The outcome of the latest meeting of the Organisation of Petroleum Exporting Countries (OPEC) highlights Saudi Arabia’s weakening position even as Iran gains influence. Any significant impact on oil prices is unlikely, so oil importing countries such as India needn’t worry just yet.
In its latest ‘extraordinary’ meeting at Algiers, OPEC agreed to a ‘production target’ of 32.5-33 million barrels per day (bpd) of oil, compared to the current production of 33.24 million bpd. This is the first time since 2008 that the cartel has agreed on production cuts.
Will oil prices go up?
Following the announcement, oil prices hit a three-month high of $50 a barrel on Monday, 3 October. This uptick does not indicate any fundamental reset of oil market dynamics: this is the fourth time in 2016 that the oil price has crossed the $50 mark. This is therefore random market noise, nothing out of the ordinary. In its oil market report of September 13, the International Energy Agency said that it expected world oil supply to outpace demand till mid-2017.
India needs to use this window of low oil prices to acquire oil reserves cheaply just as it has done with Russia. Indian government-owned oil companies have picked up a 49.9% stake in Vankorneft, a major Russian oil field. They have thus acquired production of 13.87 million tonnes of oil per annum (7.5% of India’s oil consumption) for $4.23 billion – a fraction of what similar assets would have cost some years ago. More such acquisitions will help India if and when oil prices go up.
In addition, India should also tie up natural gas supplies, available cheaply now, with suppliers such as Iran and Mozambique. Diversifying away from oil will reduce the impact of future price shocks.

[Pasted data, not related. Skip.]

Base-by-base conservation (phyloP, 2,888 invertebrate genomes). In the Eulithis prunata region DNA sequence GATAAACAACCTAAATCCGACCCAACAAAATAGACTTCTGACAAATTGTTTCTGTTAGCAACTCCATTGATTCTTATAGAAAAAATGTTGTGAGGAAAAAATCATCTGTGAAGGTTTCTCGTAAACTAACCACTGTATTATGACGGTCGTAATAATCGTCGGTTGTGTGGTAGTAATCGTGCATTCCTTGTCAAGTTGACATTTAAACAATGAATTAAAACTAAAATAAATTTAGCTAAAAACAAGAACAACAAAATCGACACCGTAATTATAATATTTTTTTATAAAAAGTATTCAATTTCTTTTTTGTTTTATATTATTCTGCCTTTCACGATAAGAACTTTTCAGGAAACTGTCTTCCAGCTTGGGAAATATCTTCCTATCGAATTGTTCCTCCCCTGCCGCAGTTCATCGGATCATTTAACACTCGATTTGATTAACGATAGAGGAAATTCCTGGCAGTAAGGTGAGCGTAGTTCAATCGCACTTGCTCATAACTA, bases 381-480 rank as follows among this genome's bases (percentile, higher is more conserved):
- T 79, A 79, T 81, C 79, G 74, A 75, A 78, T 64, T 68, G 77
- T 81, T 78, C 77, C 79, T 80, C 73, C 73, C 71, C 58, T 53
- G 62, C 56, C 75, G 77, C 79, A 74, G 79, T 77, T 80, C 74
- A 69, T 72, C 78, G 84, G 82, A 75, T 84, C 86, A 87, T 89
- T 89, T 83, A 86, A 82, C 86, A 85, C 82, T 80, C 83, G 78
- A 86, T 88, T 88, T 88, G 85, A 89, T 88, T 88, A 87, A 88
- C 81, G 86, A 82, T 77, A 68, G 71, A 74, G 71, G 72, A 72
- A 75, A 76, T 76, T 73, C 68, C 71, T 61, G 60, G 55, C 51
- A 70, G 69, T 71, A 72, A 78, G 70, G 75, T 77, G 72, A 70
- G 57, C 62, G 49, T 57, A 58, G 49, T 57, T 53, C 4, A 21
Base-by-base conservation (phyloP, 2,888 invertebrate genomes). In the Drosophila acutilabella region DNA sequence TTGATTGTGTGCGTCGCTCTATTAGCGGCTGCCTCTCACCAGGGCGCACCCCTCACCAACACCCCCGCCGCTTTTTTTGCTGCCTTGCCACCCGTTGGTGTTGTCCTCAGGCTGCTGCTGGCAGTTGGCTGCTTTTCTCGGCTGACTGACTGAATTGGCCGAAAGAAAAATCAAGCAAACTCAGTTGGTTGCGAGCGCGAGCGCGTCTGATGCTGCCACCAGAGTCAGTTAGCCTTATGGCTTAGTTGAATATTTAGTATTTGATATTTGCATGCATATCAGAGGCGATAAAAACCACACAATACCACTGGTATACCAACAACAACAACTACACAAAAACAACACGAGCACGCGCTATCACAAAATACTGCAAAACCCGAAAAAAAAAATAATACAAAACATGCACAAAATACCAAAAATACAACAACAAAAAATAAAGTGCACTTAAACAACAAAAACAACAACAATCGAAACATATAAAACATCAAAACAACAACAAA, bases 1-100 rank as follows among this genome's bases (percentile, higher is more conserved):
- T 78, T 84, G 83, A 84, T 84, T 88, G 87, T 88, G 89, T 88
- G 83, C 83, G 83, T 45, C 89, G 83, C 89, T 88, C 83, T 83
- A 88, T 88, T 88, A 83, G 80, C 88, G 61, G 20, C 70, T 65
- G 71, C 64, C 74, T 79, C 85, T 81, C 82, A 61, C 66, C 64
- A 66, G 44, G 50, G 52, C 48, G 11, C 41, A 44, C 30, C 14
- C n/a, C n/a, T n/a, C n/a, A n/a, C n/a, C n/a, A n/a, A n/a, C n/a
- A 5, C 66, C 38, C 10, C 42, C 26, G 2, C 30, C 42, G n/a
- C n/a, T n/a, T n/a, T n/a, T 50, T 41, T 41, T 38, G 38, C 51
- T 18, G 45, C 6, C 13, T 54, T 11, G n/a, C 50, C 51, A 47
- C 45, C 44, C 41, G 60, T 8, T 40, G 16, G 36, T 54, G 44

New Saudi-Iran dynamic
Saudi Arabia has been the unchallenged leader of OPEC for almost three decades now, but the outcome of the latest meeting shows that this is no longer so.
The oil production cap is being touted as an ‘agreement’ between Saudi Arabia and Iran, rival states that don’t see eye to eye over Syria or much else. The issue of oil production cuts has had Saudi Arabia insist so far that any production cap by the group should apply to all OPEC members while Iran’s view is that it should be allowed to match at least its pre-2011 sanction oil output: that is, there should be no cuts for Iran.
News reports indicate that Iran will be exempt from the latest production ‘cut’. Also on Monday, the managing director of the National Iranian Oil Company said that it had been able to reach a production of 4 million bpd of oil, and should eventually reach 5.2-5.7 million bpd. Clearly, Iran is not thinking of a production cut or even a cap at this point.
Iran is also less dependent on oil than Saudi Arabia is: in September 2015, the Iranian President said that the government was earning more from taxes than from oil for the first time in almost 50 years. Since then, Iran has concluded an agreement with P5+1 on its nuclear programme, resulting in a rollback of sanctions, allowing it to increase oil production and exports.
Meanwhile, Saudi Arabia is facing financial pressures. The Kingdom has just announced a shift from the lunar based Hijri calendar to the Gregorian one: this is a part of austerity measures which will save the government 11 days worth of salary payouts to its employees. The week before this, the government announced a 20% cut in the salaries of ministers and senior officials. The government, which gets the bulk of its revenues from oil sales, is expected to post a budget deficit of 13% of the GDP in 2016.
It seems that Saudi Arabia may have finally blinked and agreed to Iran’s position, forced by a worsening financial situation at home.
Amit Bhandari is Fellow, Energy & Environment Studies, Gateway House.
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